- Last Updated on Tuesday, 03 December 2013 15:55
- Published on Tuesday, 03 December 2013 15:55
- Hits: 454
This Sheraton lady’s work table belongs to a family from the Northern Neck The wood is cherry and tiger maple, with poplar secondary wood. The construction is interesting as the top is hinged at the rear, and opens to reveal compartments for the various sewing implements and threads. The family had the table refinished many years ago, but otherwise it is in original condition.
Work tables always are popular, and this one is a fine example of the genre. The legs are well turned, and the maple pilasters on the sides of the cabinet show a level of sophistication on the part of the cabinetmaker. The hinged top is unusual, and adds a new dimension as it is an innovation adapted to the purpose of the table. In other words, this table is not a nightstand, although it could be used for that purpose.
Not knowing what the condition of the previous finish was, makes difficult determining how the refinishing has affected the value of the table. For the past generation purists have denigrated pieces that have lost their original finishes. As a rule I do also, but the caveat to that position is to realize how poorly the piece might have appeared prior to restoration.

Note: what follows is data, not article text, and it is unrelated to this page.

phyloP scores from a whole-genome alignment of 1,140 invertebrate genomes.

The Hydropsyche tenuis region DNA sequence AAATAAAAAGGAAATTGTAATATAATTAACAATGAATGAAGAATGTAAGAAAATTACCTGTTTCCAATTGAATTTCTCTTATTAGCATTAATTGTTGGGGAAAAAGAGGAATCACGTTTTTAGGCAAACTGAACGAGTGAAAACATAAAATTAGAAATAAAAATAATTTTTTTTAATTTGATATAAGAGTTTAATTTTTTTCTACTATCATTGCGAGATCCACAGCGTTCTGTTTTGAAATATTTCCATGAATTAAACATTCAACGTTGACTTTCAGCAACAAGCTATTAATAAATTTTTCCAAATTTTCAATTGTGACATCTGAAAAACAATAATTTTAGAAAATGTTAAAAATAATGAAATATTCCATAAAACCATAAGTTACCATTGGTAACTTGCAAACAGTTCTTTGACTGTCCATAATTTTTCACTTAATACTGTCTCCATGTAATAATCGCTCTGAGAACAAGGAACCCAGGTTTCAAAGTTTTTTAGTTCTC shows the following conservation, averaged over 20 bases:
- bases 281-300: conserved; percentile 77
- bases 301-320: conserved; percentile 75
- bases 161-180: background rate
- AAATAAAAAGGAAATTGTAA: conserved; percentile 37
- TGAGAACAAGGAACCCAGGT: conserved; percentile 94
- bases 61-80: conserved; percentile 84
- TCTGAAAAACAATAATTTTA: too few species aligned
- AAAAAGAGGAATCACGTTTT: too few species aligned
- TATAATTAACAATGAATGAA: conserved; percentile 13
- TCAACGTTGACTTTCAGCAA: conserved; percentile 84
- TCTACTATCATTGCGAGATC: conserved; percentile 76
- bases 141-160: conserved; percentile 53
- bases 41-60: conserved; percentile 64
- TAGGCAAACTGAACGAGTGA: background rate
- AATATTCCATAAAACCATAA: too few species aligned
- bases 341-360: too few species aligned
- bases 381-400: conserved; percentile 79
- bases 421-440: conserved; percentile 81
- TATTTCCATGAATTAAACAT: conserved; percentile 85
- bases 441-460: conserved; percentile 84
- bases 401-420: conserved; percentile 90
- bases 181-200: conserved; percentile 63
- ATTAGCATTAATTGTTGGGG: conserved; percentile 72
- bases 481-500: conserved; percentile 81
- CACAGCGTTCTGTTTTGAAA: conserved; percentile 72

Provenance is an important consideration with respect to refinishing. If the piece belonged to a famous person, or was made by a recognized cabinetmaker, the finish is more important than if that information is unknown. Here the present finish has a clean look to it, albeit a bit shiny, but that aspect will diminish as time passes.
In its present restored condition the table is worth $275. The lines are good, and the wood tone is attractive, but I advise against having other pieces refinished without consulting a professional to ascertain how the process would affect the overall value. Always remember, refinishing cannot be undone.
Henry Lane Hull
Commonwealth Antiques & Appraisals, Inc.
P.O. Box 35
Wicomico Church, VA 22579